The Salton Sea

Salton Sea at Westshore

Salton Sea at Westshore

This week we begin to explore the southern California desert. Starting at the California border just west of Yuma, we head west along interstate 8. First we come to the Glamis area where miles of shifting sand dunes greet us. Glamis is a popular desert sport area where sand rails, dirt bikes, and quads run up and down the dunes. If the noise and crowds at Glamis become to much, you can always camp at campgrounds around the Salton Sea.

Next we come to the agricultural towns of Brawley, Westmoreland, and El Centro. The main town is El Centro but the farmers go to Brawley and Westmoreland for equipment parts and supplies. To the north of these towns is the Salton Sea.

The Salton Sea

The Salton Sea definitely earns it’s name. With a salinity of 41 to 43 parts per thousand it is saltier than the Pacific which is only 35 parts per thousand. The present Salton Sea has been in existence for 100 years. Pollution, salinity and evaporation are major problems that the local, state, and federal governments are working hard to solve.

Ancient History

The Colorado river has overflowed repeatedly during the last 12,000 years into the below sea level Salton Sea basin. About 700 AD a large lake called Cahuilla was formed when the Colorado’s entrance to the Gulf of California became silted up. Lake Cahuilla was about 3 times the size of the present Salton Sea. The local Indians began farming along the lake. In 1500 AD a large flood of water from the Gulf of California turned the entire basin into a lake about 26 times the size of the present Salton Sea.  The high water line can still be seen on the nearby mountains. The water slowly evaporated and the lake disappeared completely by 1774.

Modern History

In 1825 moutain men like Kit Carson and Jebediah Smith arrived. In 1840 the New River formed and began creating small lakes in the basin during the rainy seasons. In 1853 it is proclaimed that the Imperial valley can be a garden spot if it is properly irrigated. Flooding in 1859, 1867, and 1891 form a 100,000 acre lake.

In 1901 the Imperial canal brings water to Imperial county. In 1904 the canal silted up and a temporary canal south of Yuma burst during heavy rains. The Colorado river changed course and rapidly began filling up the Salton Sea basin.  The canal breach was finally sealed. The water level in the newly formed Salton Sea was now -195 below Sea level.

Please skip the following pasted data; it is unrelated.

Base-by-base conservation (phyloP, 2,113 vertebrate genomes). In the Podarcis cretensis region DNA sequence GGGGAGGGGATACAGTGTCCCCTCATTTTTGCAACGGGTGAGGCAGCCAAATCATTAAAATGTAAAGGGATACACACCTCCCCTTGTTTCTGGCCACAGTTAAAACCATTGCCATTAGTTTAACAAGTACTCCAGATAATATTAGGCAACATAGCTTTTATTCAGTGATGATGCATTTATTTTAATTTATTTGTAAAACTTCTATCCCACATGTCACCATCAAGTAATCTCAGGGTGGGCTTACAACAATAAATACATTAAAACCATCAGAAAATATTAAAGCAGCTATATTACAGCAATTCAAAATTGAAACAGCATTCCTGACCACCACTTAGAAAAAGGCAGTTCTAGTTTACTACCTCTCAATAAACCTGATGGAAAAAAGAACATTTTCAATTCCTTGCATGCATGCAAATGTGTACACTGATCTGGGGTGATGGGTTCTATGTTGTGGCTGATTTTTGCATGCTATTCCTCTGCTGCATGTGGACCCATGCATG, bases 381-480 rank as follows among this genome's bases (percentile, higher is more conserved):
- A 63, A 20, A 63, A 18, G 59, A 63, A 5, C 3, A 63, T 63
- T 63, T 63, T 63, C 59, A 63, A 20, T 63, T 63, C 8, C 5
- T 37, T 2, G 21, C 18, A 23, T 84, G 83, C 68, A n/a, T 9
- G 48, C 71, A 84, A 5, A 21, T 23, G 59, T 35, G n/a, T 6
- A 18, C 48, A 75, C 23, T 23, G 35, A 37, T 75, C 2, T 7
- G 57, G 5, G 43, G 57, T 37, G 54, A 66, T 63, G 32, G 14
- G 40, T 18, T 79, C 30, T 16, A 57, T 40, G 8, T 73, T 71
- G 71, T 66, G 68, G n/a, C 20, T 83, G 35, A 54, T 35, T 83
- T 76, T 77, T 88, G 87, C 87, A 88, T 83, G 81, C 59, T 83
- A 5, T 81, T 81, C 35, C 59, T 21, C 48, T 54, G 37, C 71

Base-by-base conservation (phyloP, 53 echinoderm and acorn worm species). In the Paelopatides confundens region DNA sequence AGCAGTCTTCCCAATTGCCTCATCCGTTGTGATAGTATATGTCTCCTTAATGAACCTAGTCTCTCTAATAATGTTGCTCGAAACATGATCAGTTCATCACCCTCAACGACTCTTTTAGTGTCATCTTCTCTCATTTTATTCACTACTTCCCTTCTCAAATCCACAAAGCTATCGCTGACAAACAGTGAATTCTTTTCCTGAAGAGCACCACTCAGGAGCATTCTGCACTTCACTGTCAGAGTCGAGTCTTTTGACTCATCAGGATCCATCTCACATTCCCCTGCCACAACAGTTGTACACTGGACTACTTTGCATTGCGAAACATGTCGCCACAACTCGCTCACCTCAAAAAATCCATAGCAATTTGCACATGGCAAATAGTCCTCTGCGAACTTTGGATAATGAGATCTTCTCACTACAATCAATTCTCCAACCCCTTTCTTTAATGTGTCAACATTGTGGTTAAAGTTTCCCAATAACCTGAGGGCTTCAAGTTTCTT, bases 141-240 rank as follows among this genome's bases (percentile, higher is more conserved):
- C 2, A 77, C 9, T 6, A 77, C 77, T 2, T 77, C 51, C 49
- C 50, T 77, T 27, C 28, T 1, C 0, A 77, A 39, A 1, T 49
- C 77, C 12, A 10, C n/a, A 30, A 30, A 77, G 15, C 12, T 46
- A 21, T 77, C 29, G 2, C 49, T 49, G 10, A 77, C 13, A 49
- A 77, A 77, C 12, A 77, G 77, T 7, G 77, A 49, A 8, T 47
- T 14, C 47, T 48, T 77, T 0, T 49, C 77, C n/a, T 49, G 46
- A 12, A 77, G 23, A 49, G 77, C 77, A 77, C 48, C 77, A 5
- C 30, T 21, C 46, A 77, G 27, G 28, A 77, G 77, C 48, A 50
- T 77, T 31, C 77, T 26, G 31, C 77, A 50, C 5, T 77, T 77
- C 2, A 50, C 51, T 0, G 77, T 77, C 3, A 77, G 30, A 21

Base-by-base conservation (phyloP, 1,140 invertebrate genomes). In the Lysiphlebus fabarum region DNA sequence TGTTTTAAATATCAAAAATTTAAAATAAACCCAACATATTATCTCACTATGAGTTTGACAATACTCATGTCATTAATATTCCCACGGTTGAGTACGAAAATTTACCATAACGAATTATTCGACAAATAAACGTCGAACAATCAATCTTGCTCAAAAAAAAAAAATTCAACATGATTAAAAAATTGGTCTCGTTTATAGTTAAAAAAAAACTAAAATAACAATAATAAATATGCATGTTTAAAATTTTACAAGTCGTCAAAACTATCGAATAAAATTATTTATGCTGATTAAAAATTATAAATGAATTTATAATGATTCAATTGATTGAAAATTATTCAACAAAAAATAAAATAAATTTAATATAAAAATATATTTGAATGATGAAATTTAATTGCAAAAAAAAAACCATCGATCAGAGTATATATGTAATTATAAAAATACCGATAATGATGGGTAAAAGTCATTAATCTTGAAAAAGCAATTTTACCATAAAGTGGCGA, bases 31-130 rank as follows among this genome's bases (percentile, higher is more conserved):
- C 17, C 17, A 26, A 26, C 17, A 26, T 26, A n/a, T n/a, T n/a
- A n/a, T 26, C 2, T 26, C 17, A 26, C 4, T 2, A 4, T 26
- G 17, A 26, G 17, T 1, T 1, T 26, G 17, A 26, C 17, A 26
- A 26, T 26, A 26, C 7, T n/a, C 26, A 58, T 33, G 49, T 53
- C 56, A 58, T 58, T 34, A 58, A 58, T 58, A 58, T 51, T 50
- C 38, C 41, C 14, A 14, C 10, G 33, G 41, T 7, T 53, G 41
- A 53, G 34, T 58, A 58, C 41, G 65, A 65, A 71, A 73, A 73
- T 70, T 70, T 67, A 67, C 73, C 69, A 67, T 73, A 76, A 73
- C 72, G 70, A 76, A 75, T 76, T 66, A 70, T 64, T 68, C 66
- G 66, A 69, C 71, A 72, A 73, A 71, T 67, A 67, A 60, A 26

In 1924 President Calvin Coolidge set asside the land under the Salton Sea as a permanent drainage basin.

In 1928 Boulder Dam and the all American canal are proposed to tame the Colorado river.

In 1942 the All American Canal opened. Salt levels in the Salton Sea began to rise because of agricultural runoff. In 1951 Orange mouth corvina and Sargo are intreoduced to the Salton Sea. In 1955 the Salton Sea Park opens. The water level is at -234 feet below sea level.

In 1976 and 1977 two hundred year storms bring the water level in the Salton Sea up to -195 below Sea level.

In 1985 the Salinity of the Salton Sea reached 40 parts per thousand. Fish began dying.

In 1992 150,000 eared grebbes die and bring nation attention to the problems of the Salton Sea.

In 1995 the salinity reaches 45 parts per thousand.

In 1997 Congressman Sonny Bono sets up a federal task force to find a solution. The Salton Sea wildlife preserve was named the Sonny Bono Wildlife preserve in memory of the late entertainer and congressman after his tragic death in 1998

In 2000 a pilot desalination plant begins operation.

Present Salt levels are at 41 to 43 parts per thousand and slowly going down. Whether government programs can permanently fix the problems of the Salton Sea remains to be seen.

The Plan

The Salton Sea Authority’s plan is to divide the Salton Sea in two. The upper part will be a viable lake and the lower part will be divided by a dyke and become a salt sink. Salt and Selenium are removed through processing and algae is removed to control the rotten egg smell. Presently 5 geothermal energy plants , Vulcan, CE Turbo, Hoch, Elmore, and Leathers provide 350 megawatts o the California grid. They also have a pilot zinc removal plant and have full salt and selenium plants planned. Imperial county is a leader in geothermal energy with 538 megawatts produced and 2563 megawatts of geothermal energy projected to be built in the future.